Most students can use a little lifestyle redesign. Whether they stress out too much or sleep too little, USC’s occupational therapists can bring the balance back to their lives.
Occupational therapy (OT) is a health care profession that promotes adopting and maintaining healthy behaviors and lifestyles. Private OT sessions are available for little or no charge to USC students who have enrolled in the USC Student Health Insurance Plan, have signed up for other insurance plans that provide coverage or have registered with Disability Services and Programs (DSP), part of the Division of Student Affairs.
OTs can help students manage time, improve focus, lose weight, quit smoking, reduce clutter, cope with headaches or optimize life balance. They can also treat physical disability or mental illness, or the aftermath of traumatic events, including strokes or accidents.
“OT is very client-centered, so we’re going to work toward whatever your goals are,” said Carlin Daley, assistant professor of clinical occupational therapy who sees patients through DSP and the USC Occupational Therapy Faculty (OTF) Practice, a teaching clinic run by the university’s OT faculty.
Camille Dieterle, assistant professor of clinical occupational therapy and director of the USC OTF Practice, added, “We help the students learn about themselves — learn their preferences, learn what maximizes their performance and also their overall happiness, learn what feels right to them.”
During the 2011-12 academic year, USC OTs saw approximately 70 students from the University Park and Health Sciences campuses. Some of the most common student goals are honing study skills, improving academic performance, managing stress, minimizing procrastination and reducing imbalance.
“OT at USC helped me get through my first semester,” said an undergraduate from the USC Annenberg School for Communication and Journalism. “If it wasn’t for the weekly meetings, I would have lost track of my personal goals and fallen behind too quickly to turn around. I owe this semester’s accomplishments and completion to OT.”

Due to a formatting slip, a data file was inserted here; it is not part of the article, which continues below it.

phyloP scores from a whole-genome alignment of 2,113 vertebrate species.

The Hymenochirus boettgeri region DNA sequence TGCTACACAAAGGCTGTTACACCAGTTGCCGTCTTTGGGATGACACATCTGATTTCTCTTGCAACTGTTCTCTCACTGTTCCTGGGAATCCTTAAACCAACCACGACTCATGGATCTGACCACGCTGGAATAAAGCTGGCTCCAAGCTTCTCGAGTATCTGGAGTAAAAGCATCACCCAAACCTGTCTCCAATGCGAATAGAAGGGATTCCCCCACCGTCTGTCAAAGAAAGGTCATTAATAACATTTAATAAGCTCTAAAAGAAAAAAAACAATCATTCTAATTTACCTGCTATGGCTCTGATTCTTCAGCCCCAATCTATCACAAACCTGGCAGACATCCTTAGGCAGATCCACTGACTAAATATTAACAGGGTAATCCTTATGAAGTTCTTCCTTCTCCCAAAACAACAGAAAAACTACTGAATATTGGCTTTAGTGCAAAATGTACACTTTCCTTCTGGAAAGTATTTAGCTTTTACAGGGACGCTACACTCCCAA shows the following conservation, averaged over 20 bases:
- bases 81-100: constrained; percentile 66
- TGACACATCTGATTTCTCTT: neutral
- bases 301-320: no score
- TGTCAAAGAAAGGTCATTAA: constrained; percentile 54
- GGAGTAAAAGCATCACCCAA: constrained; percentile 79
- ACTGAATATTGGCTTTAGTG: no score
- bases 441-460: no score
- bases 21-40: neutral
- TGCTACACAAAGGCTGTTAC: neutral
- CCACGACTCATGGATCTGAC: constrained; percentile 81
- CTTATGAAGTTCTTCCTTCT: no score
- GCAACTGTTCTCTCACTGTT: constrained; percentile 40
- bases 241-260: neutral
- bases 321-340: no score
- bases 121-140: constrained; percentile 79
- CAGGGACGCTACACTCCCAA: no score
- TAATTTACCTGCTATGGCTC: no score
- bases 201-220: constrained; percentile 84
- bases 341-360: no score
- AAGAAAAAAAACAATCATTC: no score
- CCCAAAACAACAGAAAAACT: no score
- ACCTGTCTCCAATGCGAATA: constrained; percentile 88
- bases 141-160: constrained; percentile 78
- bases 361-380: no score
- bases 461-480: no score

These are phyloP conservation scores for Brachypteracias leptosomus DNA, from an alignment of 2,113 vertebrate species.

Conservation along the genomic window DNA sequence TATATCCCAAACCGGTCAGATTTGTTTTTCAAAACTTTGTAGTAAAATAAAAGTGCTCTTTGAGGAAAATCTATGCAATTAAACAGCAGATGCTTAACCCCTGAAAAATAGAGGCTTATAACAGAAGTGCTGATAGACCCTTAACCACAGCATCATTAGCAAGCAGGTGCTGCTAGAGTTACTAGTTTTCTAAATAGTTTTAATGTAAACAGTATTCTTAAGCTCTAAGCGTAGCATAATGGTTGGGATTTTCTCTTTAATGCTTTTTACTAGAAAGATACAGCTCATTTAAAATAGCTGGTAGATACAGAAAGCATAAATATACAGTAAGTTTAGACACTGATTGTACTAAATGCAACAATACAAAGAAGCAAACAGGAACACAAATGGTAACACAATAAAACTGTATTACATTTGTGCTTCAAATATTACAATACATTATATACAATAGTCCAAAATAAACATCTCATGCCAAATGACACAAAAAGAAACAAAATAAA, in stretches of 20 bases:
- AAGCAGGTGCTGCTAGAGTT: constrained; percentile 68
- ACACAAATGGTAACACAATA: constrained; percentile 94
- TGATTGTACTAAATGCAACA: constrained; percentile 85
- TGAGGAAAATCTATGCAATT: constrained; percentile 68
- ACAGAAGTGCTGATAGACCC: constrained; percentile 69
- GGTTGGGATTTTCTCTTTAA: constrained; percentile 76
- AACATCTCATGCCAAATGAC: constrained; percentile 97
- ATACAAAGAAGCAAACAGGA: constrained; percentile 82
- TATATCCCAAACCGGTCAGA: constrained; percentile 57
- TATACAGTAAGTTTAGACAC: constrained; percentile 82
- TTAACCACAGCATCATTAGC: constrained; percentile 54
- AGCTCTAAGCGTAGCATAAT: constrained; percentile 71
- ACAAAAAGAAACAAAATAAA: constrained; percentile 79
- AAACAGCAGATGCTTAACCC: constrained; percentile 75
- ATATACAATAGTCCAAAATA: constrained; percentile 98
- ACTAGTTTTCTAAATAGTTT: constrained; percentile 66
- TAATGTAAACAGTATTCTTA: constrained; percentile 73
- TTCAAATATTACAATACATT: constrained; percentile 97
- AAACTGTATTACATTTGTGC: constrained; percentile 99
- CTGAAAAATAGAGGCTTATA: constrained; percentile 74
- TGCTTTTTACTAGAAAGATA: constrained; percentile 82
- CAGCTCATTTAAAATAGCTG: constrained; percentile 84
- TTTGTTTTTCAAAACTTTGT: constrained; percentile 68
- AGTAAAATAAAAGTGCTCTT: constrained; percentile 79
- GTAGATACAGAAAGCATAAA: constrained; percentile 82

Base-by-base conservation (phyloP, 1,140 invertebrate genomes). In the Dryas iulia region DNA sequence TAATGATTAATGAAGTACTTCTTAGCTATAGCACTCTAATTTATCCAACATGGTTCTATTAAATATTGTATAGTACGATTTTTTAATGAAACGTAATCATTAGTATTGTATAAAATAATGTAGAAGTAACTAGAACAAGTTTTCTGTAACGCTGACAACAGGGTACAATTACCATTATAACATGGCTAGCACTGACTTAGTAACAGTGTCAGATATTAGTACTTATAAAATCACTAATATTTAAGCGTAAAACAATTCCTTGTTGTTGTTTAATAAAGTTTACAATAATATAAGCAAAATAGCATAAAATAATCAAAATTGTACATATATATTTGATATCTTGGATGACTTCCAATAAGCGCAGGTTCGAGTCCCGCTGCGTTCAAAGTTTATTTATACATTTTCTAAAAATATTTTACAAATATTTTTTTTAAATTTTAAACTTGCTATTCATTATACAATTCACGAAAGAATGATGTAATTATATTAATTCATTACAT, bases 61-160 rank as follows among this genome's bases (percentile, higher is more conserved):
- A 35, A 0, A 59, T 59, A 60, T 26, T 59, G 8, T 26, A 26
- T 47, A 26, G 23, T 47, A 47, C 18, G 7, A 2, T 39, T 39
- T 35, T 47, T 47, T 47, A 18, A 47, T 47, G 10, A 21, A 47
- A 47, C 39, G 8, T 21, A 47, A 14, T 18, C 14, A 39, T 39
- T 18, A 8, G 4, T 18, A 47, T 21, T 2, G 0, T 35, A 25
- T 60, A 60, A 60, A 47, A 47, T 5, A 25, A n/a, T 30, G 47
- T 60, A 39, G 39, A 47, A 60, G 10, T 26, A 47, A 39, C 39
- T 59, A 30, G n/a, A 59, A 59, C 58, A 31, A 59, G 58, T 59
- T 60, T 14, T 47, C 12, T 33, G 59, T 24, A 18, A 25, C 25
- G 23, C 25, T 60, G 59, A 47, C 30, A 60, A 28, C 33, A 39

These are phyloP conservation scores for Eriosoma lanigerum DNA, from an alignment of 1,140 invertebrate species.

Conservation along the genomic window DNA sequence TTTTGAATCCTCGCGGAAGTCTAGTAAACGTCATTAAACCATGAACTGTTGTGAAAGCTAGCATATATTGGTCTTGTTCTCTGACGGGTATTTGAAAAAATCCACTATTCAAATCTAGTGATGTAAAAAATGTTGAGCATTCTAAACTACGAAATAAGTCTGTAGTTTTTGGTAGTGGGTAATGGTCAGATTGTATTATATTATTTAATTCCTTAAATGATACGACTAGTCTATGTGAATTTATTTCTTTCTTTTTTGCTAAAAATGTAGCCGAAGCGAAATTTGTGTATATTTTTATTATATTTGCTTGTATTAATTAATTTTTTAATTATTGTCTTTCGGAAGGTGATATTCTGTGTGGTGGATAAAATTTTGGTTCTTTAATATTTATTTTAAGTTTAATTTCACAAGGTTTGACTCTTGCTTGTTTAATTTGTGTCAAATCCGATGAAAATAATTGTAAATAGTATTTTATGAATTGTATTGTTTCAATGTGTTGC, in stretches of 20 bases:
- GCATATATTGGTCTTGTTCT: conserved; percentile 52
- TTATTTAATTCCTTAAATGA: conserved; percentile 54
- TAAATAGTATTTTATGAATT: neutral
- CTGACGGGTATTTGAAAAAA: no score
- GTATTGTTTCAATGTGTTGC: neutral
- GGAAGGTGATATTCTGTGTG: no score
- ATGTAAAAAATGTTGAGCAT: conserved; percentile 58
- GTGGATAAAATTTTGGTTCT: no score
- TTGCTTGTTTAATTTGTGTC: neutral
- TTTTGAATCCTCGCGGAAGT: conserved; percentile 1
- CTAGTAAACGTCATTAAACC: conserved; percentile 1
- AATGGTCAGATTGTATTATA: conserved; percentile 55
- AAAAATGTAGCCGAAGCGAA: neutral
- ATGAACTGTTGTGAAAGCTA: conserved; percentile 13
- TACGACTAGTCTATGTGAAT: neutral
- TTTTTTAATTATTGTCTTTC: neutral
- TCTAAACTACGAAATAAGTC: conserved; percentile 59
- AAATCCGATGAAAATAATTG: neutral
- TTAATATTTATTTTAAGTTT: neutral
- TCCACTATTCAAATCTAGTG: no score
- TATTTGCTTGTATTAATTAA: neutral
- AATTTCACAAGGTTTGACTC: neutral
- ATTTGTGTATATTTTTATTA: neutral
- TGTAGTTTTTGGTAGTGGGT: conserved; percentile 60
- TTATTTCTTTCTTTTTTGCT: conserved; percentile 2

Another undergraduate, who arrived at the USC OTF Practice with a habit of smoking 15 to 20 cigarettes a day, reported cutting “down to four cigarettes per day.”
Over the course of six months of OT sessions, one graduate student lost 35 pounds.
“My therapist taught me very subtle changes I could make in my diet and encouraged me to engage in physical activities,” the student said. “My therapist doesn’t pressure me and is very encouraging, which is the opposite of what I’ve experienced in the past. She helps me adapt my routines to the demands of school, which has helped me lose weight throughout the year.”
For many students, OT sessions address what might be a universal problem — having too much to do and too little time to do it. An undergraduate from the USC School of Cinematic Arts explained that the OT sessions “equipped me with the tools and confidence to tackle everything from those inevitable, everyday stressors to the major pressures that come with having a fast-paced and career-driven way of life.”